Airspace modernisation

Creating an aviation infrastructure for the future to deliver quicker, quieter and cleaner journeys and more capacity for those using and affected by UK airspace.

What is airspace modernisation?

The network of routes in the airspace above us is vital for moving people and goods around the world safely, securely, quickly and on time. Our skies are occupied with aircraft of many kinds, including commercial passenger flights, air freight, general aviation, military and drones.

Airspace has to be managed so that those using it can do so safely and efficiently. To achieve this management, there are rules on who can use what airspace, and how.

The Department for Transport (DfT) and the Civil Aviation Authority (CAA) are working together to act as co-sponsors for the modernisation of the UK’s airspace. Modernising airspace means updating its structural design, changing how the systems on which it runs work, and using new technology to improve how air traffic is managed.

The overall objective for airspace modernisation is to deliver quicker, quieter and cleaner journeys and more capacity for the benefit of those who use and are affected by UK airspace.

The aviation industry is also working together to deliver airspace modernisation through a coordinated programme.

Why is airspace modernisation needed?

The aviation industry is a major contributor to the UK economy. It supports hundreds of thousands of jobs and delivers billions of pounds in economic and social benefits.

Like our road and rail infrastructure on the ground, we need to keep our infrastructure in the sky up to date to keep people moving.

The UK’s airspace is some of the most complex in the world, yet has not undergone significant change since the 1950s.

Successfully accommodating the growth in demand for air transport has meant adding significant complexity to the UK’s airspace system. Particularly where volumes of traffic are highest, principally over south-east England.

The CAA’s Airspace modernisation strategy outlines the work that needs to happen to modernise airspace, and why.

Research by DfT suggests that without action, 1 in 3 flights could be delayed by half an hour or more by 2030, costing the UK around £250 million a year.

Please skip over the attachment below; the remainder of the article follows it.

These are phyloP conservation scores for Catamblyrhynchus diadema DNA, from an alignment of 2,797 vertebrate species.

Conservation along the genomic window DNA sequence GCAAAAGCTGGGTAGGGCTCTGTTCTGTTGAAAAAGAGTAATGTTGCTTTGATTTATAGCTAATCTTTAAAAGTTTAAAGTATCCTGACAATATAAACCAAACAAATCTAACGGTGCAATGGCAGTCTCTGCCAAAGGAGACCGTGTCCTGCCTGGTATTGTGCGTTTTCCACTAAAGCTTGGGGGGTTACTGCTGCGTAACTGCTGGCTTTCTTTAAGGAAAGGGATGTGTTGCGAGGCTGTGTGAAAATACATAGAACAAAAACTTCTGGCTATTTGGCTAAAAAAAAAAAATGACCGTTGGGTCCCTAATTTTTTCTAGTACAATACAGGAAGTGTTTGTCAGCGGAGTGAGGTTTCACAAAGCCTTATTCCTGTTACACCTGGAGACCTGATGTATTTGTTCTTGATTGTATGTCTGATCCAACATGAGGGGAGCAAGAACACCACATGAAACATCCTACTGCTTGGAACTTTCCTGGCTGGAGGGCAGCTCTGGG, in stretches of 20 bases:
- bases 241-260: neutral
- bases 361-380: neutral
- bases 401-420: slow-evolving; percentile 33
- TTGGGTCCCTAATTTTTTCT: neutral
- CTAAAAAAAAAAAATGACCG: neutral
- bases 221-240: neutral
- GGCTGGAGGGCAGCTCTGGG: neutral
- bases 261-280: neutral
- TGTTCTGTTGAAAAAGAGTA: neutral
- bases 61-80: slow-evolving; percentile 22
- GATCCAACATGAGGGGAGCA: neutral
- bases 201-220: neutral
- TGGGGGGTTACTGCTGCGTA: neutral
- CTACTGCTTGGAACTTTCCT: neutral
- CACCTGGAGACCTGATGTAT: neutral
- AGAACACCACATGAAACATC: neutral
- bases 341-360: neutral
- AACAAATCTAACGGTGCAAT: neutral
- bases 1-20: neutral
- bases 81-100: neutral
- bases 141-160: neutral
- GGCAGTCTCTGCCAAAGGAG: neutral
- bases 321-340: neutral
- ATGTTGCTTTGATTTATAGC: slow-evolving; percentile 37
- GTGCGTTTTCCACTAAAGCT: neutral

What are the benefits of airspace modernisation?

Modernising airspace will help to keep the UK moving and deliver increased capacity, while making journeys quicker, quieter and cleaner.

Combined with the development of new technology, airspace modernisation will:

  • help to reduce aviation’s carbon emissions, contributing to ambitions such as the global industry goal to reduce net emissions by 50% by 2050
  • reduce the need for stacking, where aircraft join a circular queue to land at busy airports, helping to reduce carbon emissions and noise impact
  • create opportunities for airports to manage how noise impacts local communities, including the introduction of ‘planned breaks’ for noise respite
  • increase the resilience of flights, so we can all be more confident that both holidays and travelling for work will not be affected by unnecessary delays
  • increase airport capacity, providing more choice and better value for passengers.

New technology may also provide opportunities to reduce the amount of controlled airspace by airports for commercial flights, allowing greater access for general aviation users.

What is happening?

One of the most complex and pressing aspects of airspace modernisation is the need for its redesign, to accommodate the different types of aircraft that have been developed in recent decades. Flightpaths have to be redrawn in a coordinated way.

This programme requires airports across the UK to consult with local communities and other airspace users about changes to their departure and arrival routes. This process has already started in some parts of the country, with statutory consultations due in the future.